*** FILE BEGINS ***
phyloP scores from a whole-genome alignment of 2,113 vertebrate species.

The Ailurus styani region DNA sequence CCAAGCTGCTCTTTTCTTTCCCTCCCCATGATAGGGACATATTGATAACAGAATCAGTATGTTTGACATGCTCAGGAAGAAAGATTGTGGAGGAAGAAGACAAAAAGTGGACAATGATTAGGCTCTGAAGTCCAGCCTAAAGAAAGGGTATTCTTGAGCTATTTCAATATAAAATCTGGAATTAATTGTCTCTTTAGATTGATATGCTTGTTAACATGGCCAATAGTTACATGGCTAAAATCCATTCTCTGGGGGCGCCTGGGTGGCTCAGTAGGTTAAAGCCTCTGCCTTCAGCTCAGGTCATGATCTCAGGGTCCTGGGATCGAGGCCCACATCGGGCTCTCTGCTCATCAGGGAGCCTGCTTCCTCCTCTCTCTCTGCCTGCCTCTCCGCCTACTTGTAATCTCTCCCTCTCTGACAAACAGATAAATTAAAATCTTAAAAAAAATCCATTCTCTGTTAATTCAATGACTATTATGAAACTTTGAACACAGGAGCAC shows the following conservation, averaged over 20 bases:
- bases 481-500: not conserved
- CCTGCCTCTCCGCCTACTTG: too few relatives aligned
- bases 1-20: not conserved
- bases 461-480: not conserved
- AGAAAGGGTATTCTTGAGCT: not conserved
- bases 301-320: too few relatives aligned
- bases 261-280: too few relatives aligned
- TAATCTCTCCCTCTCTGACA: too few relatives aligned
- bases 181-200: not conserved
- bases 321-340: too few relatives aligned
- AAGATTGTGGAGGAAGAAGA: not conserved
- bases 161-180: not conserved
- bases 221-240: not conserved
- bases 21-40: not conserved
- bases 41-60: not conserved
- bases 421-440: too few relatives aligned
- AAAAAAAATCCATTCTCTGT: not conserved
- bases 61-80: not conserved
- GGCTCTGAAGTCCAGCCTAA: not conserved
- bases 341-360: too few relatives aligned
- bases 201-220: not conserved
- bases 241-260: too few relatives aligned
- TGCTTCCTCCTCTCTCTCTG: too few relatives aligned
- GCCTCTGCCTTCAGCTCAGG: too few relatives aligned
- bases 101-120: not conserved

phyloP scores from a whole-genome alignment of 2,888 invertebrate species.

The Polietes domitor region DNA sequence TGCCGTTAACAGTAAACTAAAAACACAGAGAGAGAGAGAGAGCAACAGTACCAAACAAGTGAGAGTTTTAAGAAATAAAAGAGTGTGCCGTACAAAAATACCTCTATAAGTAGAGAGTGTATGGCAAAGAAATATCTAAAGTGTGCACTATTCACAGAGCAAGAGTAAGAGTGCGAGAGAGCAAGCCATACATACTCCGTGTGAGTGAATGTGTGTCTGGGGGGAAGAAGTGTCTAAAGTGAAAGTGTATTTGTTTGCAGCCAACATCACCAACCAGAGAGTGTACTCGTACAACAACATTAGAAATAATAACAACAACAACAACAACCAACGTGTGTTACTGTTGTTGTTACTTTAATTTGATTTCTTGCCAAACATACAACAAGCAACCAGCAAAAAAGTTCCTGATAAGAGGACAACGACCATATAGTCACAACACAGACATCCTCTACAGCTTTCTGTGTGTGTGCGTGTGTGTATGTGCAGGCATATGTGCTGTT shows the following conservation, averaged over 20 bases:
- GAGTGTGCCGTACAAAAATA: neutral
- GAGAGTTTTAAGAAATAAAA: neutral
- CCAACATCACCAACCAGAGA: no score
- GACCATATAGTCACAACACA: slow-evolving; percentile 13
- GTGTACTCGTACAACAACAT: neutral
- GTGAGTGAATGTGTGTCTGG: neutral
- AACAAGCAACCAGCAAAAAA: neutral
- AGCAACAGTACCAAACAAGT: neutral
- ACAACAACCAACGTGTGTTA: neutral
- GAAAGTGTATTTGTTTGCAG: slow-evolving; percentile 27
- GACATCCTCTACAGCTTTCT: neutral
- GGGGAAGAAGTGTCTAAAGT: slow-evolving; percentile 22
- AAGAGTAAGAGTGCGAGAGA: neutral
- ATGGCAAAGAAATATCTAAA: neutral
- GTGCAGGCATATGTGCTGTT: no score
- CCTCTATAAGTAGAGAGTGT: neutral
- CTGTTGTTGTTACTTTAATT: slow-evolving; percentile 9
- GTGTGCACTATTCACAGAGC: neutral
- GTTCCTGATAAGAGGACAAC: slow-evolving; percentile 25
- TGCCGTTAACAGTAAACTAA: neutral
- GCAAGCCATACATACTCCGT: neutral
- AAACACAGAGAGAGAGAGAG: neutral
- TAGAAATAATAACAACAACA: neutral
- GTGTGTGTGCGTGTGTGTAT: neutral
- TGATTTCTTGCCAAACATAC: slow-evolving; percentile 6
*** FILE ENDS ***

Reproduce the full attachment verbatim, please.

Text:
phyloP scores from a whole-genome alignment of 2,113 vertebrate species.

The Ailurus styani region DNA sequence CCAAGCTGCTCTTTTCTTTCCCTCCCCATGATAGGGACATATTGATAACAGAATCAGTATGTTTGACATGCTCAGGAAGAAAGATTGTGGAGGAAGAAGACAAAAAGTGGACAATGATTAGGCTCTGAAGTCCAGCCTAAAGAAAGGGTATTCTTGAGCTATTTCAATATAAAATCTGGAATTAATTGTCTCTTTAGATTGATATGCTTGTTAACATGGCCAATAGTTACATGGCTAAAATCCATTCTCTGGGGGCGCCTGGGTGGCTCAGTAGGTTAAAGCCTCTGCCTTCAGCTCAGGTCATGATCTCAGGGTCCTGGGATCGAGGCCCACATCGGGCTCTCTGCTCATCAGGGAGCCTGCTTCCTCCTCTCTCTCTGCCTGCCTCTCCGCCTACTTGTAATCTCTCCCTCTCTGACAAACAGATAAATTAAAATCTTAAAAAAAATCCATTCTCTGTTAATTCAATGACTATTATGAAACTTTGAACACAGGAGCAC shows the following conservation, averaged over 20 bases:
- bases 481-500: not conserved
- CCTGCCTCTCCGCCTACTTG: too few relatives aligned
- bases 1-20: not conserved
- bases 461-480: not conserved
- AGAAAGGGTATTCTTGAGCT: not conserved
- bases 301-320: too few relatives aligned
- bases 261-280: too few relatives aligned
- TAATCTCTCCCTCTCTGACA: too few relatives aligned
- bases 181-200: not conserved
- bases 321-340: too few relatives aligned
- AAGATTGTGGAGGAAGAAGA: not conserved
- bases 161-180: not conserved
- bases 221-240: not conserved
- bases 21-40: not conserved
- bases 41-60: not conserved
- bases 421-440: too few relatives aligned
- AAAAAAAATCCATTCTCTGT: not conserved
- bases 61-80: not conserved
- GGCTCTGAAGTCCAGCCTAA: not conserved
- bases 341-360: too few relatives aligned
- bases 201-220: not conserved
- bases 241-260: too few relatives aligned
- TGCTTCCTCCTCTCTCTCTG: too few relatives aligned
- GCCTCTGCCTTCAGCTCAGG: too few relatives aligned
- bases 101-120: not conserved

phyloP scores from a whole-genome alignment of 2,888 invertebrate species.

The Polietes domitor region DNA sequence TGCCGTTAACAGTAAACTAAAAACACAGAGAGAGAGAGAGAGCAACAGTACCAAACAAGTGAGAGTTTTAAGAAATAAAAGAGTGTGCCGTACAAAAATACCTCTATAAGTAGAGAGTGTATGGCAAAGAAATATCTAAAGTGTGCACTATTCACAGAGCAAGAGTAAGAGTGCGAGAGAGCAAGCCATACATACTCCGTGTGAGTGAATGTGTGTCTGGGGGGAAGAAGTGTCTAAAGTGAAAGTGTATTTGTTTGCAGCCAACATCACCAACCAGAGAGTGTACTCGTACAACAACATTAGAAATAATAACAACAACAACAACAACCAACGTGTGTTACTGTTGTTGTTACTTTAATTTGATTTCTTGCCAAACATACAACAAGCAACCAGCAAAAAAGTTCCTGATAAGAGGACAACGACCATATAGTCACAACACAGACATCCTCTACAGCTTTCTGTGTGTGTGCGTGTGTGTATGTGCAGGCATATGTGCTGTT shows the following conservation, averaged over 20 bases:
- GAGTGTGCCGTACAAAAATA: neutral
- GAGAGTTTTAAGAAATAAAA: neutral
- CCAACATCACCAACCAGAGA: no score
- GACCATATAGTCACAACACA: slow-evolving; percentile 13
- GTGTACTCGTACAACAACAT: neutral
- GTGAGTGAATGTGTGTCTGG: neutral
- AACAAGCAACCAGCAAAAAA: neutral
- AGCAACAGTACCAAACAAGT: neutral
- ACAACAACCAACGTGTGTTA: neutral
- GAAAGTGTATTTGTTTGCAG: slow-evolving; percentile 27
- GACATCCTCTACAGCTTTCT: neutral
- GGGGAAGAAGTGTCTAAAGT: slow-evolving; percentile 22
- AAGAGTAAGAGTGCGAGAGA: neutral
- ATGGCAAAGAAATATCTAAA: neutral
- GTGCAGGCATATGTGCTGTT: no score
- CCTCTATAAGTAGAGAGTGT: neutral
- CTGTTGTTGTTACTTTAATT: slow-evolving; percentile 9
- GTGTGCACTATTCACAGAGC: neutral
- GTTCCTGATAAGAGGACAAC: slow-evolving; percentile 25
- TGCCGTTAACAGTAAACTAA: neutral
- GCAAGCCATACATACTCCGT: neutral
- AAACACAGAGAGAGAGAGAG: neutral
- TAGAAATAATAACAACAACA: neutral
- GTGTGTGTGCGTGTGTGTAT: neutral
- TGATTTCTTGCCAAACATAC: slow-evolving; percentile 6